STURGIS — The 80th Sturgis Motorcycle Rally will be uncharted territory for the community of Sturgis and especially its police department, says the Sturgis Police Chief.
It took weeks of research and soul searching for the Sturgis City Council to even determine that the city would indeed host the Rally this year amid a global pandemic. Added to that is turmoil nationwide over police brutality and an atmosphere that has brought out calls to defund, downsize or abolish police departments.
Sturgis Police Chief Geody VanDewater said the community and the department have high expectations for members of the Sturgis police force.
He said it is unfortunate, but in many professions, not just law enforcement, there are good people, and not so good people representing that profession. For that reason, it’s important not to paint police with a broad brush, he said.
VanDewater believes the Sturgis Police Department does a good job of vetting candidates for officer positions.
“We have a rigorous hiring process. We try to weed out the bad ones when we can,” he said.
The current attitude about police harbored by some in this country came after the death of George Floyd who died after Minneapolis police officer Derek Chauvin pressed his knee to Floyd’s neck for more than 8 minutes.
Could a George Floyd incident happen in Sturgis?
“You can never vouch for what is going to happen. An incident like that could happen anywhere,” VanDewater said. “But it’s a way different temperament in law enforcement here in rural western South Dakota than it is in a big city.”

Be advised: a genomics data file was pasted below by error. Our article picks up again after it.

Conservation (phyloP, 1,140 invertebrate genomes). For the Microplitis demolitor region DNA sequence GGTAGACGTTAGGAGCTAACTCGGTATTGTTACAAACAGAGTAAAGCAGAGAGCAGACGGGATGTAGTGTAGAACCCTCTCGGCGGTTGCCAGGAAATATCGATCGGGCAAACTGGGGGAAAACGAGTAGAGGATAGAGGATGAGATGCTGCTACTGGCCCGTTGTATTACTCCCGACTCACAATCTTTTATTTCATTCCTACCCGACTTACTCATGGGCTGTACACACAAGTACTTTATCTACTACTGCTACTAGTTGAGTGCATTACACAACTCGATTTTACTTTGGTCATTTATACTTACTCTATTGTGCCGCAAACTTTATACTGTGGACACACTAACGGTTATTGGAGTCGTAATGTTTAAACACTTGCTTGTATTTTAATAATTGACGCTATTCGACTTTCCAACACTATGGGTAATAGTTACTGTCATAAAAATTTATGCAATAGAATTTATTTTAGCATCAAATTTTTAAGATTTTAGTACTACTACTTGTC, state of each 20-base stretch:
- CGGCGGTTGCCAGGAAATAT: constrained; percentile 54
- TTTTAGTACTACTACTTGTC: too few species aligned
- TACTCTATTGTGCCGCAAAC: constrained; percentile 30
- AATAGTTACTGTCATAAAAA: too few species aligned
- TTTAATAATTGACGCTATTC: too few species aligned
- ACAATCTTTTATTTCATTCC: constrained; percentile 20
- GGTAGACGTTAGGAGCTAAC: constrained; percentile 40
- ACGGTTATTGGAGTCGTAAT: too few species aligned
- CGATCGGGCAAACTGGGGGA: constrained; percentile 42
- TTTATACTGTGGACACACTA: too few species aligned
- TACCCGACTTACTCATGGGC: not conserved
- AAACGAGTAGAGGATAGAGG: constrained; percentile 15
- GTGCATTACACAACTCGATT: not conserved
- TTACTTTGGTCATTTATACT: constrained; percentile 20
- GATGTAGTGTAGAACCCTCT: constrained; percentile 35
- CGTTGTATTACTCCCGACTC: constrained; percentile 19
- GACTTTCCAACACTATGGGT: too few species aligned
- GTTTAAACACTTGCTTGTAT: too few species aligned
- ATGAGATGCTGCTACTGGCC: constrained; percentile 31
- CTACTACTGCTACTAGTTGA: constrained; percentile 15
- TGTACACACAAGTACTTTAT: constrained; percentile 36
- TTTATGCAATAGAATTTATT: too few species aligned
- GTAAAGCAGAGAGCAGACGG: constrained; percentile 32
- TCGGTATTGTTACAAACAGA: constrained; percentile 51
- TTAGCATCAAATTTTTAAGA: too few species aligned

VanDewater characterizes his department’s attitude as warm and hospitable.
“We’ve noticed that more people than usually have come up and thanked us. It’s nice to know you are appreciated,” he said.
The Sturgis Police Department strives to be friendly to everyone they encounter, even during the Rally, VanDewater said.
“I don’t care who it is, what it is or where it is, we treat people with professionalism,” he said.
But VanDewater knows that some who will come to Sturgis for the Rally may not have an appreciative attitude toward law enforcement.
“The Rally brings people from all walks of life. Not everybody likes the job we do, but we will do our job and maintain a high level of professionalism,” he said.
VanDewater said the officers will do whatever it takes to keep the peace during the Rally which can bring anywhere from 250,000 to 500,000 visitors to the Black Hills for the 10-day run of the event.
“If you violate the law, you will be held accountable. We don’t want to fight with people. We don’t want to wrestle with people. We just want to take you to jail the easiest way possible,” he said.
Because of the pandemic, VanDewater foresees that this year’s Rally will have lower numbers than in years past, even though this is an anniversary year. And because people across the country have been cooped up for months in an attempt to slow the spread of the coronavirus, they may be ready to party hard.
“If the bars are really busy, someone may get one drink an hour. But if we have less people this year they can drink more,” he said. “More than likely we will be busier this year because of the lower numbers.”
While policing the Rally, VanDewater, his staff and the temporary officers hired for the event will not be wearing face masks. They will have them available and may use them if they need to enter a crowded area, VanDewater said.
Anyone who has been to the Rally knows that it can be hot and humid on any given day in early to mid-August. Wearing masks full time would be difficult, VanDewater said.
“If we wear masks, I’ll have guys dropping like flies,” he said.
The department will issue the proper protective equipment to the officers – masks, gloves and hand sanitizer.
“When they are dealing with people if they can’t maintain the social distance they will have a mask that they can utilize,” VanDewater said.
He said he believes this will be an interesting Rally.
“From citizens to law enforcement, and first responders to business owners, there will be guidelines they are going to be trying to follow,” VanDewater said.
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